Mode matters dearly, but must not override biblical commands or content. What are the NT verbs for preaching? (you won’t ‘dialogue’ at the top of the list). What preachers/models has God so powerfully used over 2,000 years? Was this all just ‘speech-making’ (easier to dismiss if you give it an unpleasant name, eh)? When we will stop chasing after culturally-driven (fashionable) models? Doug, your views on “preaching” fall short.

    yours by divine mercy,

  8. As a matter of fact if you look at the NT words used to describe verbal communication then ‘dialogue’ is pretty prominent in the list. Indeed, I think you’d find it was at the top – at least among words that indicate something of the form of communication (but it was a while since I did the groundwork on this and I haven’t rechecked). In the description of the only gathering of a local church which is described in the NT the word used to describe the teaching is ‘dialogue’ (Acts 20:7). I’m all for a mix of approaches, by the way, without one being given a privileged status. And that was pretty much the situation until the ‘conversion’ of Constantine brought lots of nominal believers into the church and a dialogue among the saints was no longer possible.

  9. Well… it has been a while here too. It may be time for me (and you) to revisit our Greek… I’ll let you know what I find as time allow next week.

    BTW, I did just read T. David Gordon’s blunt little book, WHY JOHNNY CAN’T PREACH, and thought it was great. Definitely worth a quick survey as you look at preaching today.


  10. Quick survey (using Vines, link below):
    kerusso, “to preach it as a herald,” e.g., Matt_4:23; Gal_2:2
    laleo, “to speak,” 1_Thess_2:2;
    diamarturomai, “to testify (thoroughly),” Acts_20:24;
    euangelizo, “to preach,” e.g., 1_Cor_15:1; 2_Cor_11:7; Gal_1:11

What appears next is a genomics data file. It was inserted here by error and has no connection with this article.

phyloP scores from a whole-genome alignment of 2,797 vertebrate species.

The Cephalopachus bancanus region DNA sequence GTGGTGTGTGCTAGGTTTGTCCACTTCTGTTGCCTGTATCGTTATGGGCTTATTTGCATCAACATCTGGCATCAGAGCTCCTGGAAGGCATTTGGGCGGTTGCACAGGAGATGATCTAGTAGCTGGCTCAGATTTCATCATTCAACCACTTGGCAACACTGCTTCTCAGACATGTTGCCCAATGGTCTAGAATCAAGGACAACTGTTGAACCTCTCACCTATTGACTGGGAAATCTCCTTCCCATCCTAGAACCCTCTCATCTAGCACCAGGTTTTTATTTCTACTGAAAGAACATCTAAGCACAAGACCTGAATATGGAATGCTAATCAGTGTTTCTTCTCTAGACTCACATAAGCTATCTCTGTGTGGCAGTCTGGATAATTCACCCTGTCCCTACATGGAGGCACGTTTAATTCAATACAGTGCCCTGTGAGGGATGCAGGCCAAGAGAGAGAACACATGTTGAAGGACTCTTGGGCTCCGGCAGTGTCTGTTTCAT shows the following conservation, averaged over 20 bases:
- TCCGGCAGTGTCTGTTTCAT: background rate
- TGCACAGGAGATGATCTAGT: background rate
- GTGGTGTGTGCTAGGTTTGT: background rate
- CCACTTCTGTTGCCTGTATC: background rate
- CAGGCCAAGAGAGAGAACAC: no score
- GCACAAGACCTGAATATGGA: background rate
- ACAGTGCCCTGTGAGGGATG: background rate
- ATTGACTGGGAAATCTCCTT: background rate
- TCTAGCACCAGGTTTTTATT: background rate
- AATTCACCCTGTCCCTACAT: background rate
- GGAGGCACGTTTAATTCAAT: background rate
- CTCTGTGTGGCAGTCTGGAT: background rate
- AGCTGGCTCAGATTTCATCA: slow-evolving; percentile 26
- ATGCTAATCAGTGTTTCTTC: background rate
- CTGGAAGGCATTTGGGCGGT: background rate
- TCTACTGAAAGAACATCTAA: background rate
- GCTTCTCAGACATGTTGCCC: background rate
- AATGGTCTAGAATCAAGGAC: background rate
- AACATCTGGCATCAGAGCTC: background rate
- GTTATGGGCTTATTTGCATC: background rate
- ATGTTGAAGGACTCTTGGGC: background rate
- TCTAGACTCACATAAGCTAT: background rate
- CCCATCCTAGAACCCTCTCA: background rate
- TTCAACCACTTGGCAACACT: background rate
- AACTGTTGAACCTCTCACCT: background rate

katangello, “to proclaim,” 1_Cor_9:14;
    douleuo eis, “to serve unto” (“in furtherance of”), Php_2:22;
    sunathleo en, “to labor with in,” Php_4:3;
    hierourgeo, “to minister,” Rom_15:16;
    pleroo, “to preach fully,” Rom_15:19;
    sunkakopatheo, “to suffer hardship with,” 2_Tim_1:8;

  11. I’m not sure what these lists are supposed to demonstrate! None of these words implies a sermon as we understood it today! Many contain the idea of declaring or heralding, but when the practice of this is described as often as not it includes dialogue, persuading, reasoning. None of them describe what takes place in a church on a Sunday morning. The only description we have of church gathering is Acts 20 and the word used there is dialogue. Or consider the teaching of Jesus. It looks nothing like what happens in most churches on a Sunday. It is story, aphorism, QandA, exhortation and dialogue. Even the word ‘sermon’ is a misnomer. It’s a Latin word meaning ‘dialogue’. Why? Because many early sermons were dialogue – including, for example, Augustine’s (as my friend who’s doing a PhD on Augustine’s preaching tells me). I’m not against monologue. I love sermons (using the term as it’s used today). I just don’t think they have a privileged status. To save me repeating myself see my previous posts on this topic here.

  12. Tim, thanks for your patience. Sorry for the info-dump on the blog; was just gathering some terms to pursue.

    I’ll read your other posts (2008 it looks like), and try to gather my thoughts (and rethink some things), and post something on my blog next week — and try to link it up.

    May the Lord speak to (and through) His people on the morrow…. db

  13. Tim –

    I read through all of your previous posts on the subject and got very excited. A lot more people can be released/feel free to “preach” when the sermon (monologue) is not given privileged status (yes, I did catch the “privileged” part ;o) ) ….

    Thanks for linking back to them.

  14. “(I think that’s a bit harsh on Brethren churches – most of the biblically literate students coming to university in my day were from Brethren churches.) ”

    A denomination that many good Christians seem to belong to is the “Ex-Brethren”. Ask around and you’ll be surprised at how many do.

  15. Forgive me if I’ve missed someone else saying this, but I think one has to be very careful when using Greek verb frequency tables to prove a point. The lists above do not actually mention ‘teaching’, so I assume that the contributor takes the word ‘preaching’ to mean ‘teaching the church’. NT ‘preaching’ can often be shown to be evangelistic, and there are no clear cut examples (to my knowledge, but I’m willing to be shown otherwise) where the term ‘preaching’ is used to describe what is clearly the teaching of the saved church for building up and edification.

    It seems to have become a catch-all term for any Christian based oratory, whether evangelistic, or didactic (a word which comes from the Greek for ‘teaching’). As a former school teacher and now working for a church in a teaching capacity, I am quite keen to explore these things further and as such follow discussions such as these with interest.